Expressions are one of messiah's most useful and
powerful features, but many people get intimidated by the math that
may be involved. Short expressions are easy to understand,
such as: [Foot.lwo:xpos]*3 which will take the X
position of Foot.lwo and
multiply it by 3.
Unfortunately, many expressions are more complex than
that. While it might take a book or full class to explain
everything (and if you are planning something like that, let me
know because I'll sign right up), here is a quick look at how they
break down, and what it all means.
Objects and Channels:
The first, and most basic thing to know is that objects and their
channels get placed into brackets ( [
] ), and that no other part of the expression goes in
there. For example, [Foot.lwo:xpos] is correct, but [Foot.lwo:xpos+2] is not.
If you want to add 2 to the X position of
Foot.lwo, the +2
belongs outside the brackets, like this: [Foot.lwo:xpos]+2
There is an exception though. This is a perfectly
legitimate format: [Null:xpos@ etc. ]
For example: [Box.lwo:xpos@[Slider:xpos]*10+25]
Technically, that's still
presenting an object an channel it's just a modified
result.
Common operations:
Here's how each of the basic math operations are written in
expressions...
Addition:

+

(plus sign)

Subtraction:



(dash)

Multiplication:

*

(asterisk)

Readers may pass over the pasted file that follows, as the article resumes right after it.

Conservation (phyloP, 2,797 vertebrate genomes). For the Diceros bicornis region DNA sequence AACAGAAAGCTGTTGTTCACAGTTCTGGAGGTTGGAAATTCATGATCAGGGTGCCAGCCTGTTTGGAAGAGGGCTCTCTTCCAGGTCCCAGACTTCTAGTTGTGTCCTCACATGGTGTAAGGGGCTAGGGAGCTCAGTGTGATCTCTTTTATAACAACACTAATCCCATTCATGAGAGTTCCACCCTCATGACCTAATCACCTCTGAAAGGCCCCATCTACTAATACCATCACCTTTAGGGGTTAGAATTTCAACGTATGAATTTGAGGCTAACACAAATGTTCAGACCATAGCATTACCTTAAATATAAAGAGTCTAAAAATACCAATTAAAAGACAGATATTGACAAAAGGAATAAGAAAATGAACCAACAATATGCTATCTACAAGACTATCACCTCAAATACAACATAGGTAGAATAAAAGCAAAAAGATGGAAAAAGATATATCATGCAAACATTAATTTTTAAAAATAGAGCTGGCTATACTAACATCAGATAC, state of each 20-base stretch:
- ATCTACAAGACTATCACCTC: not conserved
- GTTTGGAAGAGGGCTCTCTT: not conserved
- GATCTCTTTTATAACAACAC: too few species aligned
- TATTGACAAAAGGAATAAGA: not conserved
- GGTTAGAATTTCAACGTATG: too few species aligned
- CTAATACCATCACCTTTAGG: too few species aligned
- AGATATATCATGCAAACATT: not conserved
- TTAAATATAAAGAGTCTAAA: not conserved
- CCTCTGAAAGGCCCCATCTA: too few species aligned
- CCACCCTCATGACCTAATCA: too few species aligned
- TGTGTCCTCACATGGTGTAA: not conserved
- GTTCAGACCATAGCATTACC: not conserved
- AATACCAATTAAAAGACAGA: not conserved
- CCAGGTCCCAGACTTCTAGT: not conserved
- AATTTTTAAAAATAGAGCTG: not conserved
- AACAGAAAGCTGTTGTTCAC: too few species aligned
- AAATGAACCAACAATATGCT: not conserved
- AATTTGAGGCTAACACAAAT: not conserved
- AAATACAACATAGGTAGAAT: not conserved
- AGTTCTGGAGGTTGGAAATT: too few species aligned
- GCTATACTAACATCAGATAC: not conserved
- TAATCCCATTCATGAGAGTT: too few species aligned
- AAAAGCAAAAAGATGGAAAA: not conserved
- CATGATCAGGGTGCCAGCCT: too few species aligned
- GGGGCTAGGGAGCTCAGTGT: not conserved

Division:

/

(forward slash)

Exponent:

^

(carrot)

Frown:

: (

just kidding :)

Comparisons:
One use of comparisons is when you only want something to happen
based on the relation of one number to another. Like if the
Y position of object A is greater than 2.5,
make object B follow it.
Greater
than:
>
Less
than:
<
Equal
to:
=
Greater than or equal to: >=
Less than or equal to:
<=
Less than or equal to or just about the same but not
really: <=~=x
Order of
operations:
Here's a quick look at the order in which simple equations get
solved in:

Parentheses (functions have the same level of precedence as
parentheses)

Exponents

Multiply
(or divide)

Add (or
subtract)
Here are
some easy samples:

3+2*5= 13 The multiplication happens
first. 2*5=10, then 10+3=13. The wrong answer would be 25 (which you'd
get by adding 3+2 then multiplying by 5).

3+2*5+4=
17 Again,
the multiplication happens first, so the equation is
actually: 2*5=10, then 10+3+4= 17.

(3+2)*5=
25 The
parentheses happen first. So the equation is
3+2=5, then 5*5=25.

(3+2)*(3+2)=
25 Both
parentheses parts are done, then multiplied. So it's
3+2=5, then
another 3+2=5, then 5*5=25.
The complex expression:
OK, that was all pretty easy. Now lets dive right into a long
and complex equation. (This equation is from a complex
character setup.)
[Hip:xpos]*(1(abs([HipSld:xpos].5)*2))+[FtL_CTL:xpos]*(max([HipSld:xpos],.5)*21)+[FtR_CTL:xpos]*(abs((min([HipSld:xpos],.5).5))*2)
First
separate it into terms. Terms are separated by addition or
subtraction, and this expression has three terms:
First
term:
[Hip:xpos]*(1(abs([HipSld:xpos].5)*2))
Second
term: +[FtL_CTL:xpos]*(max([HipSld:xpos],.5)*21)
Third
term:
+[FtR_CTL:xpos]*(abs((min([HipSld:xpos],.5).5))*2)
Now each
of these terms can be broken up (visually anyway) into major
coefficients:
First
term: [Hip:xpos]
*
(1(abs([HipSld:xpos].5)*2))
Second
term: +[FtL_CTL:xpos]
* (max([HipSld:xpos],.5)*21)
Third
term: +[FtR_CTL:xpos]